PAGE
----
Speaking to reporters after the verdict was announced, lead prosecutor Laura Ditka called the conviction “a major victory.”

Spanier’s conviction follows last week’s guilty pleas from former Athletic Director Tim Curley and former Senior Vice President for Finance and Business Gary Schultz on misdemeanor charges of child endangerment.

Asked if she was disappointed by Spanier’s acquittal on felony endangerment charges and failure to make a report, Ditka said no.

“There’s been a conviction of Jerry Sandusky, a conviction of Graham Spanier, a conviction of Tim Curley and a conviction of Gary Shultz,” she said, “I’d be foolish to be disappointed.”

Penn State responded to the verdict in a statement posted on the university website.

“Penn State has extraordinary expectations of our leaders, who must set and maintain the example for reporting, ethics and compliance that reflect best practices,” it reads in part. “In the view of the jury, with respect to Spanier, and by their own admission, as to Curley and Schultz, these former leaders fell short. And while we cannot undo the past, we have re-dedicated ourselves and our University to act always with the highest integrity, in affirming the shared values of our community.”

Since the arrest of Curley and Schultz in 2011, and that of Spanier in 2012, questions have been raised about how officials handled multiple reports that Sandusky was acting inappropriately with young boys at Penn State facilities. Some reports alleged rape, some alleged nothing more than strange behavior.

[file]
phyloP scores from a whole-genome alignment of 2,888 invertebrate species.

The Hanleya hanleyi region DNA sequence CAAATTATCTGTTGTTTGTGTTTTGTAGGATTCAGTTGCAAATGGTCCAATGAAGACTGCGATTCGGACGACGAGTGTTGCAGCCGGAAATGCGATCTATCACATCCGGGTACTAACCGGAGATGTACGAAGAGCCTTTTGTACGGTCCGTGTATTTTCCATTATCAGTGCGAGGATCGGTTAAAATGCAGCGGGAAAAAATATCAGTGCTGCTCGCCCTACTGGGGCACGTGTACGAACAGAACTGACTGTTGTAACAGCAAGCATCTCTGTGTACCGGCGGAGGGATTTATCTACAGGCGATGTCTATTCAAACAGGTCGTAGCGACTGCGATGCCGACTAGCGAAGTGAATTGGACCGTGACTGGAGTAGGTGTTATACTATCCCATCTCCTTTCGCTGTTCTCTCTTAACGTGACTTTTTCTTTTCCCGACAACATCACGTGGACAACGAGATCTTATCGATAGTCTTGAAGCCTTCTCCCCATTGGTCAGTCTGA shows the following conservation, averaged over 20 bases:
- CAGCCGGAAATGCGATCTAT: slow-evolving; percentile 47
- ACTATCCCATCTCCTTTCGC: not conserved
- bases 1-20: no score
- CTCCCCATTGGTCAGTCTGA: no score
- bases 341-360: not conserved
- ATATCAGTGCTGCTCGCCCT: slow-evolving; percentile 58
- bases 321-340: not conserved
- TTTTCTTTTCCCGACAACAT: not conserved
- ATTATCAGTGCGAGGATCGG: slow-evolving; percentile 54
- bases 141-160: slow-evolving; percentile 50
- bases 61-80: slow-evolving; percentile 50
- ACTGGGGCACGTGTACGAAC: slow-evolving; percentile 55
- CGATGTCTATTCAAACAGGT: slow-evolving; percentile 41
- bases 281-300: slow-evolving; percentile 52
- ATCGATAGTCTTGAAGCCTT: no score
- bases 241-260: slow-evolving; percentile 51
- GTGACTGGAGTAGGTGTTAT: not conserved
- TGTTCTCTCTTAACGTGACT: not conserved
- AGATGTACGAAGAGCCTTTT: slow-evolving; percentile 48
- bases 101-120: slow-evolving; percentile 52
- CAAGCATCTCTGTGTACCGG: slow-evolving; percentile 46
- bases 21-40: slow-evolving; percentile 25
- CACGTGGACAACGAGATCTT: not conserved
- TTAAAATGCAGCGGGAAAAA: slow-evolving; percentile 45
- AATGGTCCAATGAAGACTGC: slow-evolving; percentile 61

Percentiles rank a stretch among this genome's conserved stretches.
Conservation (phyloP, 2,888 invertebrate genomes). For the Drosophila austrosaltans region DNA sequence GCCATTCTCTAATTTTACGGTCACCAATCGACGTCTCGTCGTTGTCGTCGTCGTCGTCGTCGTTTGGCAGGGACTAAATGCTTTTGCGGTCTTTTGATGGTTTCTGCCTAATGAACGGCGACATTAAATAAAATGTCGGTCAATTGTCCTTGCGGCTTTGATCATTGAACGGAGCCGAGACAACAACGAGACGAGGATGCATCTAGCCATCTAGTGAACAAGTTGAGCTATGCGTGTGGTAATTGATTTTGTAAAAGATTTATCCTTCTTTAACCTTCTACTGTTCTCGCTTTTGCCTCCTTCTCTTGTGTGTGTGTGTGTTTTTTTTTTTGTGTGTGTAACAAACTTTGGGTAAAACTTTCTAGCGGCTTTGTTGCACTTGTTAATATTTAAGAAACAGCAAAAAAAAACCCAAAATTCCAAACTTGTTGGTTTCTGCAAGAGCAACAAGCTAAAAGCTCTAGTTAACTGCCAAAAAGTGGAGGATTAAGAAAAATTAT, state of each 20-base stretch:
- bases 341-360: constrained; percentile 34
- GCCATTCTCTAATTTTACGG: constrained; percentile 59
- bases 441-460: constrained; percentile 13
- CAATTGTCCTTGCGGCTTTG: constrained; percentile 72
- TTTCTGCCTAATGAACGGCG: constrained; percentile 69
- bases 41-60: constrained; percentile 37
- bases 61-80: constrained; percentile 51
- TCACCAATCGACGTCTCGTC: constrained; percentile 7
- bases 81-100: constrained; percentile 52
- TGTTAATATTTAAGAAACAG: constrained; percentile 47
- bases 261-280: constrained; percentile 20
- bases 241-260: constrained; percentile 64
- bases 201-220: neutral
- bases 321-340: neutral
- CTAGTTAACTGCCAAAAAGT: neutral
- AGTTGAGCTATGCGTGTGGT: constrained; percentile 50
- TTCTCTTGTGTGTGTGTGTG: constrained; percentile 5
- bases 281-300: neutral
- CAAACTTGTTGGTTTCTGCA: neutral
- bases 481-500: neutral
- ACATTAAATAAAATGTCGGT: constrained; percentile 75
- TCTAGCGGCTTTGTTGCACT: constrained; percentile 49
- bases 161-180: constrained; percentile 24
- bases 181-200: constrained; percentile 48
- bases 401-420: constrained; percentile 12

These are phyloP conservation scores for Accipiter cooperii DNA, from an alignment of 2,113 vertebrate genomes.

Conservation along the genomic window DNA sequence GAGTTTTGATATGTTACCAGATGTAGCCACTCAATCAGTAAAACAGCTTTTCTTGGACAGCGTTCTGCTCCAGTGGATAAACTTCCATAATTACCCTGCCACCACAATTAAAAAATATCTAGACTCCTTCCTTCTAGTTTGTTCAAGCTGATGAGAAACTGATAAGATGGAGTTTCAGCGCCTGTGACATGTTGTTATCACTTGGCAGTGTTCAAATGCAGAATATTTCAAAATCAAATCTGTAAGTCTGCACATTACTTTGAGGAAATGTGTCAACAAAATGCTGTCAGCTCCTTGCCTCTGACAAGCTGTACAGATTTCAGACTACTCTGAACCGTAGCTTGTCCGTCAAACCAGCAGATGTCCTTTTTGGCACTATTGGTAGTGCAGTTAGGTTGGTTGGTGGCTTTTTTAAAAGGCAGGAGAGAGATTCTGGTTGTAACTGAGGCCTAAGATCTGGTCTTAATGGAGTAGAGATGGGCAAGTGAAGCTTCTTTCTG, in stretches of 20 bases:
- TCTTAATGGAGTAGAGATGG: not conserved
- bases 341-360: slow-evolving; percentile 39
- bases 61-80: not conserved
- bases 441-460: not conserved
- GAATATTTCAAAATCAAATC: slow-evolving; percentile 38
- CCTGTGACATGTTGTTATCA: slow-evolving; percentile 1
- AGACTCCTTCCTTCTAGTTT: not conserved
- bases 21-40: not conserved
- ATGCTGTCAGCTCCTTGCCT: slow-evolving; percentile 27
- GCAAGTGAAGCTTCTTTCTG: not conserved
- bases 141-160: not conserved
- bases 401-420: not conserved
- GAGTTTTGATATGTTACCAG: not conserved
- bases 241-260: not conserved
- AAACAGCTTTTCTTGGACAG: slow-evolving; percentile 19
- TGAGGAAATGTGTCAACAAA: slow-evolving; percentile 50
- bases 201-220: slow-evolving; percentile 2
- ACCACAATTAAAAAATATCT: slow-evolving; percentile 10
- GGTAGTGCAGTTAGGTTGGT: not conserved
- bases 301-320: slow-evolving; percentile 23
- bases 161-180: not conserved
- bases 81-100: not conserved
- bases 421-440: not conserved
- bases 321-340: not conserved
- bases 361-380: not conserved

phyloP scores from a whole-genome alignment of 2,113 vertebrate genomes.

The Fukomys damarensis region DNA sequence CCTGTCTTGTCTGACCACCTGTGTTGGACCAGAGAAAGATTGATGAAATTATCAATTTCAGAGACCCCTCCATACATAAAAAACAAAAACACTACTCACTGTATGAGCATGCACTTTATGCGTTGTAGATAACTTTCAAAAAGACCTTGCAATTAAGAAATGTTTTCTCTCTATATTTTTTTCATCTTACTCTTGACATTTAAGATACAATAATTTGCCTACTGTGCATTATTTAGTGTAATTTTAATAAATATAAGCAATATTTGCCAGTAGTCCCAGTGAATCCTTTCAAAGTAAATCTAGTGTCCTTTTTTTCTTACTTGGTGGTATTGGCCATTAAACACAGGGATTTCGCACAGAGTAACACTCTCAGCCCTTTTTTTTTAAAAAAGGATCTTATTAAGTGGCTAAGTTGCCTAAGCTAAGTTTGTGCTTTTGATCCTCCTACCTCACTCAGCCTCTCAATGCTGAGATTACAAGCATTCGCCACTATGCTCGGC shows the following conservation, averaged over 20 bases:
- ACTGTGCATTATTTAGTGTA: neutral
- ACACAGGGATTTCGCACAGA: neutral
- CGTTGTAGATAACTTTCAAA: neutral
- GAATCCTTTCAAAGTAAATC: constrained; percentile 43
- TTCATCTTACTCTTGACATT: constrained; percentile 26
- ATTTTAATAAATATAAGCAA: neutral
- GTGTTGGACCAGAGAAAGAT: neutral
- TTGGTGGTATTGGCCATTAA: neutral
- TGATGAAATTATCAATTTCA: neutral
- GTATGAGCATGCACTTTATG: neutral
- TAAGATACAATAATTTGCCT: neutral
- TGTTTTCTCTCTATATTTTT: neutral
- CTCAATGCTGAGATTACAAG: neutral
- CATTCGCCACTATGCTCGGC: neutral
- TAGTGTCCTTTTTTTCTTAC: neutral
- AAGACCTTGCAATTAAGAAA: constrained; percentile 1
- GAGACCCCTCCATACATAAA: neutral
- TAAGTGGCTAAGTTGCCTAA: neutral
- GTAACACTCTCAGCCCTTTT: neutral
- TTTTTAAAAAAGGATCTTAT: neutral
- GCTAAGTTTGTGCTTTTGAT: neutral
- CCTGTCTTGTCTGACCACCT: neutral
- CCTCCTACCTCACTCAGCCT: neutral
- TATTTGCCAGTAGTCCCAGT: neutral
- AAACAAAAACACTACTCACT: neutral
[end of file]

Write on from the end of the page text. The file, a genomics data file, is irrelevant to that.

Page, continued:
Spanier made a name for himself in the world of academia by successfully raising millions of dollars and transforming Penn State into one of the most well-respected state institutions. He was also a fascinating character: He studied sociology and wrote papers about mate-swapping and extramarital behavior, which made for entertaining reading for students. He played the washboard at a local bar in town, and spent a night each semester sleeping in freshmen dorms.

But he was also notorious for his ego. Critics say he had a misperception of the world outside of his bubble and did not understand the implications of the Sandusky scandal when it broke. He didn’t appear to understand that the world was watching, telling people the news vans would soon leave campus and things would go back to normal in a few days.